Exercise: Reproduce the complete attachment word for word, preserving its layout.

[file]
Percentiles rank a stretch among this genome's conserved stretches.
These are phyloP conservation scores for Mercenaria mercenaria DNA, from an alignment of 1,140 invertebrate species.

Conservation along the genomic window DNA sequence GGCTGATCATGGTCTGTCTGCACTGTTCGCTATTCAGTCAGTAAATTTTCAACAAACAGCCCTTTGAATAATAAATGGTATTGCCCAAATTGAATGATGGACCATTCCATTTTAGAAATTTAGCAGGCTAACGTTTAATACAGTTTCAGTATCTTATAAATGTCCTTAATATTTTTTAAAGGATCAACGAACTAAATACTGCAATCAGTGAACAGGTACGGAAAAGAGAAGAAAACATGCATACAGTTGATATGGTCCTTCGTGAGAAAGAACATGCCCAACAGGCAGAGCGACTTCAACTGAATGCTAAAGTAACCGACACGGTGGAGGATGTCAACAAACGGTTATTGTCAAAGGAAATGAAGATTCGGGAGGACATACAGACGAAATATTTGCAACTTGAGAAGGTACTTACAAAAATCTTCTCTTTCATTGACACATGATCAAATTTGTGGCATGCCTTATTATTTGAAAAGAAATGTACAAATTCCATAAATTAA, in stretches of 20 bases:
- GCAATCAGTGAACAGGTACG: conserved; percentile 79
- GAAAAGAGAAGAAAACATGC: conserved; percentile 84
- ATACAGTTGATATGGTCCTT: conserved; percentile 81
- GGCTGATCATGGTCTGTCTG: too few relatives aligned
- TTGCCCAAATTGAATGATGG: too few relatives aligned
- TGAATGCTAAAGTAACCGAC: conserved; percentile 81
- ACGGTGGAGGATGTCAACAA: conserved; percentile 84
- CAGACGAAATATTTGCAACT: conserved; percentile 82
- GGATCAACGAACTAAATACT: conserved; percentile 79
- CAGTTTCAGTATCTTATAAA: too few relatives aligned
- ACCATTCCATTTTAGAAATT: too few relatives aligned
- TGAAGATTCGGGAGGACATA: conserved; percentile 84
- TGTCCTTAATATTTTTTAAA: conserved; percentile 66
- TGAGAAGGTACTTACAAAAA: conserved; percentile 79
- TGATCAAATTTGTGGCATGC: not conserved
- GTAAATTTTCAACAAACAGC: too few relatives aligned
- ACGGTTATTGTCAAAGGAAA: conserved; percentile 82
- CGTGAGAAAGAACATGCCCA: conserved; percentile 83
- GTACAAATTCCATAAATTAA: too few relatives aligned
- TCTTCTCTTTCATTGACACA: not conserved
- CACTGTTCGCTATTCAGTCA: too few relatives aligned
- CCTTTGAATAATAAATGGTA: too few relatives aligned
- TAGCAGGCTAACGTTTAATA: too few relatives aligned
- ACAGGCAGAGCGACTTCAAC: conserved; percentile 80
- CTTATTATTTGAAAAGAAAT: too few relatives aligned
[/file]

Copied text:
Percentiles rank a stretch among this genome's conserved stretches.
These are phyloP conservation scores for Mercenaria mercenaria DNA, from an alignment of 1,140 invertebrate species.

Conservation along the genomic window DNA sequence GGCTGATCATGGTCTGTCTGCACTGTTCGCTATTCAGTCAGTAAATTTTCAACAAACAGCCCTTTGAATAATAAATGGTATTGCCCAAATTGAATGATGGACCATTCCATTTTAGAAATTTAGCAGGCTAACGTTTAATACAGTTTCAGTATCTTATAAATGTCCTTAATATTTTTTAAAGGATCAACGAACTAAATACTGCAATCAGTGAACAGGTACGGAAAAGAGAAGAAAACATGCATACAGTTGATATGGTCCTTCGTGAGAAAGAACATGCCCAACAGGCAGAGCGACTTCAACTGAATGCTAAAGTAACCGACACGGTGGAGGATGTCAACAAACGGTTATTGTCAAAGGAAATGAAGATTCGGGAGGACATACAGACGAAATATTTGCAACTTGAGAAGGTACTTACAAAAATCTTCTCTTTCATTGACACATGATCAAATTTGTGGCATGCCTTATTATTTGAAAAGAAATGTACAAATTCCATAAATTAA, in stretches of 20 bases:
- GCAATCAGTGAACAGGTACG: conserved; percentile 79
- GAAAAGAGAAGAAAACATGC: conserved; percentile 84
- ATACAGTTGATATGGTCCTT: conserved; percentile 81
- GGCTGATCATGGTCTGTCTG: too few relatives aligned
- TTGCCCAAATTGAATGATGG: too few relatives aligned
- TGAATGCTAAAGTAACCGAC: conserved; percentile 81
- ACGGTGGAGGATGTCAACAA: conserved; percentile 84
- CAGACGAAATATTTGCAACT: conserved; percentile 82
- GGATCAACGAACTAAATACT: conserved; percentile 79
- CAGTTTCAGTATCTTATAAA: too few relatives aligned
- ACCATTCCATTTTAGAAATT: too few relatives aligned
- TGAAGATTCGGGAGGACATA: conserved; percentile 84
- TGTCCTTAATATTTTTTAAA: conserved; percentile 66
- TGAGAAGGTACTTACAAAAA: conserved; percentile 79
- TGATCAAATTTGTGGCATGC: not conserved
- GTAAATTTTCAACAAACAGC: too few relatives aligned
- ACGGTTATTGTCAAAGGAAA: conserved; percentile 82
- CGTGAGAAAGAACATGCCCA: conserved; percentile 83
- GTACAAATTCCATAAATTAA: too few relatives aligned
- TCTTCTCTTTCATTGACACA: not conserved
- CACTGTTCGCTATTCAGTCA: too few relatives aligned
- CCTTTGAATAATAAATGGTA: too few relatives aligned
- TAGCAGGCTAACGTTTAATA: too few relatives aligned
- ACAGGCAGAGCGACTTCAAC: conserved; percentile 80
- CTTATTATTTGAAAAGAAAT: too few relatives aligned